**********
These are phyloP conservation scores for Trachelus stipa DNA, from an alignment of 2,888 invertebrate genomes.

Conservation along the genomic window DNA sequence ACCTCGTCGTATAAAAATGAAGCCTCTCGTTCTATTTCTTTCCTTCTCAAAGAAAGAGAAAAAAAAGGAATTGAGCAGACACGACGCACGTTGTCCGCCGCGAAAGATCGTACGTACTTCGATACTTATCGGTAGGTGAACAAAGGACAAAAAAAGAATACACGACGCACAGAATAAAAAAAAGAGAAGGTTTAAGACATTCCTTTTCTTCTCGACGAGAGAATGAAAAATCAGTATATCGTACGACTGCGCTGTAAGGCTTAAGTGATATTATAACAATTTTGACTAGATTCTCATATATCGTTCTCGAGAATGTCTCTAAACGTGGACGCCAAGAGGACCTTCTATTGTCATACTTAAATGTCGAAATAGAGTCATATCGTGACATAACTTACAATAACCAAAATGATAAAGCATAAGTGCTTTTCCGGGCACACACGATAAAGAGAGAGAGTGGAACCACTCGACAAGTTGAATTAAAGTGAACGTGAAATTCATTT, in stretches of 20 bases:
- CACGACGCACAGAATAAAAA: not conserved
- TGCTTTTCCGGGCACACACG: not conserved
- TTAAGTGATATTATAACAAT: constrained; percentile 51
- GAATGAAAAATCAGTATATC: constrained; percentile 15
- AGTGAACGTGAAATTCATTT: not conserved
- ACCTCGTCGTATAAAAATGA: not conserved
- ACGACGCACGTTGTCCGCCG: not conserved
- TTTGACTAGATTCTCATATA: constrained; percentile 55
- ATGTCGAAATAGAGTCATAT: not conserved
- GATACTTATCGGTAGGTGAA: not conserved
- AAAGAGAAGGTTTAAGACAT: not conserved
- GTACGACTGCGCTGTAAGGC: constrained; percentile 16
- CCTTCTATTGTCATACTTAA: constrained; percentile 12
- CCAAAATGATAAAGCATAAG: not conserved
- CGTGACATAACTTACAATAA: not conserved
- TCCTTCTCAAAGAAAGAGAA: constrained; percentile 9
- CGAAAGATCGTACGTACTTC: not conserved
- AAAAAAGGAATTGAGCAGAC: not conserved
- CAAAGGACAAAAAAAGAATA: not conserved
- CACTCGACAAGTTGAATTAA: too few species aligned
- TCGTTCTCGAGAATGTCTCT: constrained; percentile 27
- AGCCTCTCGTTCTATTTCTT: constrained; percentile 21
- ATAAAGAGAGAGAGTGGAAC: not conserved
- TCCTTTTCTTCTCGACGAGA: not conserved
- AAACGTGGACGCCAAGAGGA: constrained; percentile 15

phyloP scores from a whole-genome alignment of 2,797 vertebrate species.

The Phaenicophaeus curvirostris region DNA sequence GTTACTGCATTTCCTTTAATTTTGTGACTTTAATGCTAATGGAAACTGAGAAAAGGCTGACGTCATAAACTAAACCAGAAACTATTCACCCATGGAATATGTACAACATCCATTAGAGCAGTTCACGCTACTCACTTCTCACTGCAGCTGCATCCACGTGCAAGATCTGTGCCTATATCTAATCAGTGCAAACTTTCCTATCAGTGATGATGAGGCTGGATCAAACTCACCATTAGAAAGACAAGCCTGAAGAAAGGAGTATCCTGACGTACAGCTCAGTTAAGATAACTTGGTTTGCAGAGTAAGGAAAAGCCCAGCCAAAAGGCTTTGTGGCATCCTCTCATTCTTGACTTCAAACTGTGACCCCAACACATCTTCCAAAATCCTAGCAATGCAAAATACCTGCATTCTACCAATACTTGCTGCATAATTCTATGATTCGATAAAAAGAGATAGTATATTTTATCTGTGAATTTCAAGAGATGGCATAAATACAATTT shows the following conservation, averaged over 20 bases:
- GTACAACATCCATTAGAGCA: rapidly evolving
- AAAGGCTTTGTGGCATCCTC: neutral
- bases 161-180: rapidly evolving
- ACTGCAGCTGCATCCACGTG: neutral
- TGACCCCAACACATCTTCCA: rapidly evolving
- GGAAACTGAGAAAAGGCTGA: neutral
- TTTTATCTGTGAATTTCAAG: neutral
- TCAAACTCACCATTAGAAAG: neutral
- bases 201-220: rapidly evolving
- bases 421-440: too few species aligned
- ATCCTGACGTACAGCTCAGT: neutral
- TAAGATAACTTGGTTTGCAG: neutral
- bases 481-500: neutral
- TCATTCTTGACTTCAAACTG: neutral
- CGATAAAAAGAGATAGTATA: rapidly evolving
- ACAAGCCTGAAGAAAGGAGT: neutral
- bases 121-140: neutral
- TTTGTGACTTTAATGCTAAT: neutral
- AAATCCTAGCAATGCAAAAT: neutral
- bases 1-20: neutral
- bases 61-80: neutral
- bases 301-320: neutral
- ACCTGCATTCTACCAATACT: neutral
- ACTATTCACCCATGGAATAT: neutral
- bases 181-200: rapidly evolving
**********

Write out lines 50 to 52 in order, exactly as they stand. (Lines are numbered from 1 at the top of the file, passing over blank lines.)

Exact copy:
- bases 61-80: neutral
- bases 301-320: neutral
- ACCTGCATTCTACCAATACT: neutral